An early version of the information processing approach purely bottom up or stimulus driven
An early version of the information-processing approach computer scientists, or cognitive neuroscientists purely bottom up or stimulus-driven


A demonstration of top down processing
A Demonstration of computer scientists, or cognitive neuroscientistsTop-Down Processing


Top-down processing: perception affected by knowledge of world

Why do we seem to have a fairly robust interpretation of which shapes are concave and convex when the perceptual information is perfectly ambiguous? -> perception affected by knowledge

(Kleffner & Ramachandran, ’92)


Top down processing perception affected by memory

First time, sine wave speech sounds incomprehensible world(to most)

After hearing the natural utterance, perception of sine-wave speech seems to be quite different

Top down processing: perception affected by memory

http://psiexp.ss.uci.edu/research/teachingP140C/demos/sinewavespeech.aif

"The steady drip is worse than a drenching rain."

http://psiexp.ss.uci.edu/research/teachingP140C/demos/naturalutterance.aif

(for more info: http://www.haskins.yale.edu/haskins/MISC/SWS/SWS.html)


Sound induced illusory flashes
Sound Induced Illusory Flashes world

  • Example of parallel and interactive processing:

    • processing of perceptual information in one modality is often affected by processing in another modality

  • Demo of sound induced illusory flashes:

    • http://shamslab.psych.ucla.edu/demos/

    • http://www.cns.atr.jp/~kmtn/soundInducedIllusoryFlash/index.html

    • http://www.cns.atr.jp/~kmtn/soundInducedIllusoryFlash2/

    • For more information on this effect see: http://shamslab.psych.ucla.edu/publications/SCR-reprint.pdf

    • note: demo might not work on your particular computer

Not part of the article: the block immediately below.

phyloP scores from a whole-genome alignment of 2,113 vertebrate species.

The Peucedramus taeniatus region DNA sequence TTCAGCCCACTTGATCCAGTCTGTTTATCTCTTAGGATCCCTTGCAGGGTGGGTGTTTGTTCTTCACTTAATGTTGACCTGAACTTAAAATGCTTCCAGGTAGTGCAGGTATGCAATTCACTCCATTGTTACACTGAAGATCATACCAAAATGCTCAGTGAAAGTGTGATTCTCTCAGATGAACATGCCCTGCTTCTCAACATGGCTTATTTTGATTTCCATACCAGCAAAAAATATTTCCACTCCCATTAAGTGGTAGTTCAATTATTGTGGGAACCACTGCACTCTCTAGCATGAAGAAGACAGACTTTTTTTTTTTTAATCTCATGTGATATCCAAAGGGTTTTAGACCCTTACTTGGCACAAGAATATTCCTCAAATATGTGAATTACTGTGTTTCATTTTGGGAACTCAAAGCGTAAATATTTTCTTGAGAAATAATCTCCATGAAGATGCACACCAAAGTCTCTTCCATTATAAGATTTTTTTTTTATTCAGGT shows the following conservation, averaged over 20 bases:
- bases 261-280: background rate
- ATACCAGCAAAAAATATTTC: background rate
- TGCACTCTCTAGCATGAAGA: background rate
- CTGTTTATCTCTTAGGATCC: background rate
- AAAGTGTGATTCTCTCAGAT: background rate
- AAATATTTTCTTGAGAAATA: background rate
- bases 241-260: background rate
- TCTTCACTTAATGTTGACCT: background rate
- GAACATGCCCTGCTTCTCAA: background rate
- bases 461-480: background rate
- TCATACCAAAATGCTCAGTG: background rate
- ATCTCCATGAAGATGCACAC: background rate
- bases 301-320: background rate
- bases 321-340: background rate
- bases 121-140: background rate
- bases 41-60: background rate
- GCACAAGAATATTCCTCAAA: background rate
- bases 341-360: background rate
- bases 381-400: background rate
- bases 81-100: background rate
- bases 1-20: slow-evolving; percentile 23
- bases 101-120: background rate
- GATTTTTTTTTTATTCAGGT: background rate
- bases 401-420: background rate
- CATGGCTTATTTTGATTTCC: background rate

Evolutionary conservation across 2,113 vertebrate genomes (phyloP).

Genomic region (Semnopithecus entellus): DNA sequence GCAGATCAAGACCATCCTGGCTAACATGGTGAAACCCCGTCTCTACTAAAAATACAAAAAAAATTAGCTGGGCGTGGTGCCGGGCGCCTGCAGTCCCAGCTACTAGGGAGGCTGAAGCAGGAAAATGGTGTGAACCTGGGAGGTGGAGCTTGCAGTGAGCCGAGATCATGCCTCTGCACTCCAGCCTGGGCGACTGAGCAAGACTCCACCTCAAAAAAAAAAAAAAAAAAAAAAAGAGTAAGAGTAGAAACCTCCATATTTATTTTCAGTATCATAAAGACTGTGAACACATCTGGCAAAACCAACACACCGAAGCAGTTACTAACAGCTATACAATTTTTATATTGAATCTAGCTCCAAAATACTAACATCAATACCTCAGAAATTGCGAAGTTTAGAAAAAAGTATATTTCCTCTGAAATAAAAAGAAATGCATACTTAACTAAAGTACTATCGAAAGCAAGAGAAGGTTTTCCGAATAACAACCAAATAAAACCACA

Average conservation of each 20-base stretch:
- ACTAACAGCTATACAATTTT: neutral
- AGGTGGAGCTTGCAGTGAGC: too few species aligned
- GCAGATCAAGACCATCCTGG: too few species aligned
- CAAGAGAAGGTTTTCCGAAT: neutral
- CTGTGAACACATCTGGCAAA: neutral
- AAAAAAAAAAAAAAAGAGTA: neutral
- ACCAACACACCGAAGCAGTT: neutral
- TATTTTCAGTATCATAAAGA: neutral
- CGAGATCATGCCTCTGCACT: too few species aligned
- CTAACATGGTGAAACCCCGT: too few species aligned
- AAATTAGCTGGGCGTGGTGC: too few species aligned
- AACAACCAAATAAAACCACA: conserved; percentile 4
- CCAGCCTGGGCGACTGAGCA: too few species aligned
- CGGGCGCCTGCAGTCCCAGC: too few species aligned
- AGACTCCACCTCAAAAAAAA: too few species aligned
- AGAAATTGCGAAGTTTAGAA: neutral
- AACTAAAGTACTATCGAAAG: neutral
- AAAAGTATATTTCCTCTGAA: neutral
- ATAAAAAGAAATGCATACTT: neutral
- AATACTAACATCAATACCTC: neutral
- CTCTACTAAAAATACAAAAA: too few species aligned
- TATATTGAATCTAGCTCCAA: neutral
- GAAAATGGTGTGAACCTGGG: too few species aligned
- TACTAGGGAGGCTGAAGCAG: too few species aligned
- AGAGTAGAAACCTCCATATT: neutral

• Demo shows that visual perception affected by auditory perception


Top-down worldprocessingLater stages of processing affect earlier stages can explain effects of Knowledge, memory, expectations and context


Parallel vs serial processing
Parallel vs. Serial Processing world

  • To illustrate the difficulty of distinguishing between serial and parallel processing, consider the Sternberg task

  • Goal: what steps are involved in comparing information to memory? How long do these steps take?

  • Task:

    • give subjects memory sets. E.g. 3 9 7

    • Probe memory with targets and foil digits: 9 = “yes”, 6=“no”. Measure reaction time.

    • Vary the size of these memory sets


Typical sternberg results
Typical Sternberg Results world

  • Plot reaction time as function of memory set size and type of trial (targets/foils)

  • What are the implications of seeing a linear increase in reaction time as a function of memory set?


A serial information processing model for sternberg task
A serial information processing worldmodel for Sternberg task

Make Decision

Is it a 7?

Perceive Stimulus

Is it a 3?

Is it a 9?

yes

9

This serial information processing model predicts a linear increase


A parallel information processing model for sternberg task
A parallel information processing worldmodel for Sternberg task

Is it a 3?

Perceive Stimulus

9

Make Decision

Is it a 9?

yes

Is it a 7?

This parallel information processing model also predicts a linear increase


Identifiability
Identifiability world

  • Sometimes, behavioral results do not allow processes and representations to be uniquely identified (e.g. Sternberg task)

  • Identifiabilityrefers to the ability to specify the correct combination of representations and processes used to accomplish a task


How can we tell models theories apart
How can we tell models/theories apart? world

  • Need converging evidence to tell theories apart

    • More behavioral data

    • Data from cognitive neuroscience

    • Data from neuropsychology


Note world

  • Please read book

    • to review major brain structures and their functions

    • to review brain imaging techniques

  • See also additional PowerPoint slides available on class website

    • cogneuro review slides